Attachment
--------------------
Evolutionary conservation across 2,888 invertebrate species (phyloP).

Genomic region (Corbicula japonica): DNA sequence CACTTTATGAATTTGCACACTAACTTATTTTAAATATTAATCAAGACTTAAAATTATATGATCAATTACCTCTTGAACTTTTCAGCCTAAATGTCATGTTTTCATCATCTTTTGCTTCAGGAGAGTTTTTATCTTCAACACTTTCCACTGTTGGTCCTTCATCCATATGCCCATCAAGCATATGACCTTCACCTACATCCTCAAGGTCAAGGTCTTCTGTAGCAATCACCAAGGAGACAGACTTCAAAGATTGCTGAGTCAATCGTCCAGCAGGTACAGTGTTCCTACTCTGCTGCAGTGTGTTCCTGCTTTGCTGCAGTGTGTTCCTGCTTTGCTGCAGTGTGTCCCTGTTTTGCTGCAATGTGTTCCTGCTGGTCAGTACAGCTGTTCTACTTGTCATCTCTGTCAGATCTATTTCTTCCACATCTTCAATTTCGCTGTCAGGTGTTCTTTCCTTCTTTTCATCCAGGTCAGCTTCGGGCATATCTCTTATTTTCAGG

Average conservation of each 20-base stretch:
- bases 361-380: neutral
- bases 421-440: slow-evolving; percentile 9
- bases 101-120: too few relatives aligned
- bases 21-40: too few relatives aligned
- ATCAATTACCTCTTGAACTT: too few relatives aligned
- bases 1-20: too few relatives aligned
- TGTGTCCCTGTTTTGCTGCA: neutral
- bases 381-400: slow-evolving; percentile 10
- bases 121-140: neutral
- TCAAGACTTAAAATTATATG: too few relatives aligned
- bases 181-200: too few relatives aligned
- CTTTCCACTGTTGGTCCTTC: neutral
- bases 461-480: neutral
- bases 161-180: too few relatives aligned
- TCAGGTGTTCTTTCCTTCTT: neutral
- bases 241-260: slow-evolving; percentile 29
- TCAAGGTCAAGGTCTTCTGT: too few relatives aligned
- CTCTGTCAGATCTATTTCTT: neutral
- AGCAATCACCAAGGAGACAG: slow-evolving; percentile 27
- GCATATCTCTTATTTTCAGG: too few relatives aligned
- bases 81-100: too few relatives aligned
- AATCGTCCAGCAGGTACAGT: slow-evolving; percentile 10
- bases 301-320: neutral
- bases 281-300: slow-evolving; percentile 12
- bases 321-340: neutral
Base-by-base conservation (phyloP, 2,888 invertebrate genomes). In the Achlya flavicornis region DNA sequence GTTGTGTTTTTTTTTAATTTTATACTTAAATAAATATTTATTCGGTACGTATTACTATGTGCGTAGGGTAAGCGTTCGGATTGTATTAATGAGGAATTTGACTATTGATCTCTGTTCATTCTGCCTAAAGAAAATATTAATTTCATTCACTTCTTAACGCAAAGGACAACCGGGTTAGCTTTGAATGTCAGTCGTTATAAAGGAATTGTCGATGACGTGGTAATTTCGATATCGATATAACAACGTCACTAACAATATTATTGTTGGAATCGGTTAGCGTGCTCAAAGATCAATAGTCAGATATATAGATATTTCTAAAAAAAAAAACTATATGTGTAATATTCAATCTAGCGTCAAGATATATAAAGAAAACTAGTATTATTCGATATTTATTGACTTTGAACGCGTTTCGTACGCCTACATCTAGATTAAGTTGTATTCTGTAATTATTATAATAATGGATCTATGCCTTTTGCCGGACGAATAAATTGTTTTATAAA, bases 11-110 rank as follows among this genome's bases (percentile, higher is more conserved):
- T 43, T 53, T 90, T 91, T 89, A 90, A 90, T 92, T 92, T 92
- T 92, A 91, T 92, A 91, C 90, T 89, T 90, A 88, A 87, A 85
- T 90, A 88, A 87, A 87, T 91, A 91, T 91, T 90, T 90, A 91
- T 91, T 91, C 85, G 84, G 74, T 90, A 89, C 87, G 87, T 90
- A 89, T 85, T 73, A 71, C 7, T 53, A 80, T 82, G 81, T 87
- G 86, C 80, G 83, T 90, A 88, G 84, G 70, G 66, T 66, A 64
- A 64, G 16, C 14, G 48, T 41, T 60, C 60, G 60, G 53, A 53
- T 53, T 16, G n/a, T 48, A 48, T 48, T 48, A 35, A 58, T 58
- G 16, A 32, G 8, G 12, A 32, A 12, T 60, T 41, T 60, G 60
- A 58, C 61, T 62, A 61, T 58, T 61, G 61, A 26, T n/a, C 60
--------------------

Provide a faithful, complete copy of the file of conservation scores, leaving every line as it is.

Evolutionary conservation across 2,888 invertebrate species (phyloP).

Genomic region (Corbicula japonica): DNA sequence CACTTTATGAATTTGCACACTAACTTATTTTAAATATTAATCAAGACTTAAAATTATATGATCAATTACCTCTTGAACTTTTCAGCCTAAATGTCATGTTTTCATCATCTTTTGCTTCAGGAGAGTTTTTATCTTCAACACTTTCCACTGTTGGTCCTTCATCCATATGCCCATCAAGCATATGACCTTCACCTACATCCTCAAGGTCAAGGTCTTCTGTAGCAATCACCAAGGAGACAGACTTCAAAGATTGCTGAGTCAATCGTCCAGCAGGTACAGTGTTCCTACTCTGCTGCAGTGTGTTCCTGCTTTGCTGCAGTGTGTTCCTGCTTTGCTGCAGTGTGTCCCTGTTTTGCTGCAATGTGTTCCTGCTGGTCAGTACAGCTGTTCTACTTGTCATCTCTGTCAGATCTATTTCTTCCACATCTTCAATTTCGCTGTCAGGTGTTCTTTCCTTCTTTTCATCCAGGTCAGCTTCGGGCATATCTCTTATTTTCAGG

Average conservation of each 20-base stretch:
- bases 361-380: neutral
- bases 421-440: slow-evolving; percentile 9
- bases 101-120: too few relatives aligned
- bases 21-40: too few relatives aligned
- ATCAATTACCTCTTGAACTT: too few relatives aligned
- bases 1-20: too few relatives aligned
- TGTGTCCCTGTTTTGCTGCA: neutral
- bases 381-400: slow-evolving; percentile 10
- bases 121-140: neutral
- TCAAGACTTAAAATTATATG: too few relatives aligned
- bases 181-200: too few relatives aligned
- CTTTCCACTGTTGGTCCTTC: neutral
- bases 461-480: neutral
- bases 161-180: too few relatives aligned
- TCAGGTGTTCTTTCCTTCTT: neutral
- bases 241-260: slow-evolving; percentile 29
- TCAAGGTCAAGGTCTTCTGT: too few relatives aligned
- CTCTGTCAGATCTATTTCTT: neutral
- AGCAATCACCAAGGAGACAG: slow-evolving; percentile 27
- GCATATCTCTTATTTTCAGG: too few relatives aligned
- bases 81-100: too few relatives aligned
- AATCGTCCAGCAGGTACAGT: slow-evolving; percentile 10
- bases 301-320: neutral
- bases 281-300: slow-evolving; percentile 12
- bases 321-340: neutral
Base-by-base conservation (phyloP, 2,888 invertebrate genomes). In the Achlya flavicornis region DNA sequence GTTGTGTTTTTTTTTAATTTTATACTTAAATAAATATTTATTCGGTACGTATTACTATGTGCGTAGGGTAAGCGTTCGGATTGTATTAATGAGGAATTTGACTATTGATCTCTGTTCATTCTGCCTAAAGAAAATATTAATTTCATTCACTTCTTAACGCAAAGGACAACCGGGTTAGCTTTGAATGTCAGTCGTTATAAAGGAATTGTCGATGACGTGGTAATTTCGATATCGATATAACAACGTCACTAACAATATTATTGTTGGAATCGGTTAGCGTGCTCAAAGATCAATAGTCAGATATATAGATATTTCTAAAAAAAAAAACTATATGTGTAATATTCAATCTAGCGTCAAGATATATAAAGAAAACTAGTATTATTCGATATTTATTGACTTTGAACGCGTTTCGTACGCCTACATCTAGATTAAGTTGTATTCTGTAATTATTATAATAATGGATCTATGCCTTTTGCCGGACGAATAAATTGTTTTATAAA, bases 11-110 rank as follows among this genome's bases (percentile, higher is more conserved):
- T 43, T 53, T 90, T 91, T 89, A 90, A 90, T 92, T 92, T 92
- T 92, A 91, T 92, A 91, C 90, T 89, T 90, A 88, A 87, A 85
- T 90, A 88, A 87, A 87, T 91, A 91, T 91, T 90, T 90, A 91
- T 91, T 91, C 85, G 84, G 74, T 90, A 89, C 87, G 87, T 90
- A 89, T 85, T 73, A 71, C 7, T 53, A 80, T 82, G 81, T 87
- G 86, C 80, G 83, T 90, A 88, G 84, G 70, G 66, T 66, A 64
- A 64, G 16, C 14, G 48, T 41, T 60, C 60, G 60, G 53, A 53
- T 53, T 16, G n/a, T 48, A 48, T 48, T 48, A 35, A 58, T 58
- G 16, A 32, G 8, G 12, A 32, A 12, T 60, T 41, T 60, G 60
- A 58, C 61, T 62, A 61, T 58, T 61, G 61, A 26, T n/a, C 60